Two primary options for enabling software applications to run on virtual hardware are using VMs and a hypervisor or using container-based virtualization—also known as operating system virtualization or containerization.
The older and more pervasive virtualization method using VMs and a hypervisor was first developed by Burroughs Corporation in the 1950s and was replicated with the commercialization of IBM mainframes in the early 1960s. The primary virtualization method that is used by platforms such as IBM VM/CMS, VMware ESXi, and Microsoft Hyper-V starts with a hypervisor layer that abstracts the physical components of the computer. The abstraction enables sharing of the components by multiple VMs, each running a guest operating system. A more recent development is container-based virtualization, where a single host operating system supports multiple processes that are running as virtual applications.
The following figure contrasts VM-based virtualization with container-based virtualization. In container-based virtualization, the combination of the guest operating system components and any isolated software applications constitutes a container running on the host server, as indicated by the App 1, App 2, and App 3 boxes.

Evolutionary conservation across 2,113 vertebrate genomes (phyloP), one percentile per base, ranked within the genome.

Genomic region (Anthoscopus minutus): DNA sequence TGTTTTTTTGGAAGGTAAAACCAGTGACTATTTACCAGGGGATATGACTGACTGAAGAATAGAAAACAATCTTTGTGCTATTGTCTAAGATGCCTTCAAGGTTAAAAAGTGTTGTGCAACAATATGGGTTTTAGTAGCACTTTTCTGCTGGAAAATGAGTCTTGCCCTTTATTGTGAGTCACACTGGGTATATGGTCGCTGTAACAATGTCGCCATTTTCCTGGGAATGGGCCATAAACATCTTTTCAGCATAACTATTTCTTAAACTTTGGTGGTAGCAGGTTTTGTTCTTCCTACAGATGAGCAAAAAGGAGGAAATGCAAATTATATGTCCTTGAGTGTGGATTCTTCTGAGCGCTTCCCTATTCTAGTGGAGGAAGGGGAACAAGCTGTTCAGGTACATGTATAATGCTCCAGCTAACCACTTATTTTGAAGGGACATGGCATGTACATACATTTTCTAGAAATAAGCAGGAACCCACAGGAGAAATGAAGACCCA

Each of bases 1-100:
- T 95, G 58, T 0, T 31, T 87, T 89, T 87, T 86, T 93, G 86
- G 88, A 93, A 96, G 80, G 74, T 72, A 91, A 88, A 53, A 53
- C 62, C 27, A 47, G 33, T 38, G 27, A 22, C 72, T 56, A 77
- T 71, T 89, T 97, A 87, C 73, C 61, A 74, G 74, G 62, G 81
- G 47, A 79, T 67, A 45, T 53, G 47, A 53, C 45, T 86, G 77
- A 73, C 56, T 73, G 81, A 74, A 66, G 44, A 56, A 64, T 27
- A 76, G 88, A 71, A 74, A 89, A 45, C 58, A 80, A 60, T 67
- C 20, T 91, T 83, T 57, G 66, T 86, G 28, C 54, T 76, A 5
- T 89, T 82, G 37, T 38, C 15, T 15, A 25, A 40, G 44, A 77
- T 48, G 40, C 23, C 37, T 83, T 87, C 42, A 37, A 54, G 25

Figure 1. Primary virtualization methods
Both types of virtualization were developed to increase the efficiency of computer hardware investments by supporting multiple users and applications in parallel. Containerization further improves IT operations productivity by simplifying application portability. Application developers most often work outside the server environments in which their programs will run. To minimize conflicts in library versions, dependencies, and configuration settings, the production environment must be re-created multiple times for development, testing, and preproduction integration. IT professionals have found containers easier to deploy consistently across multiple environments because the core operating system can be configured independently of the application container.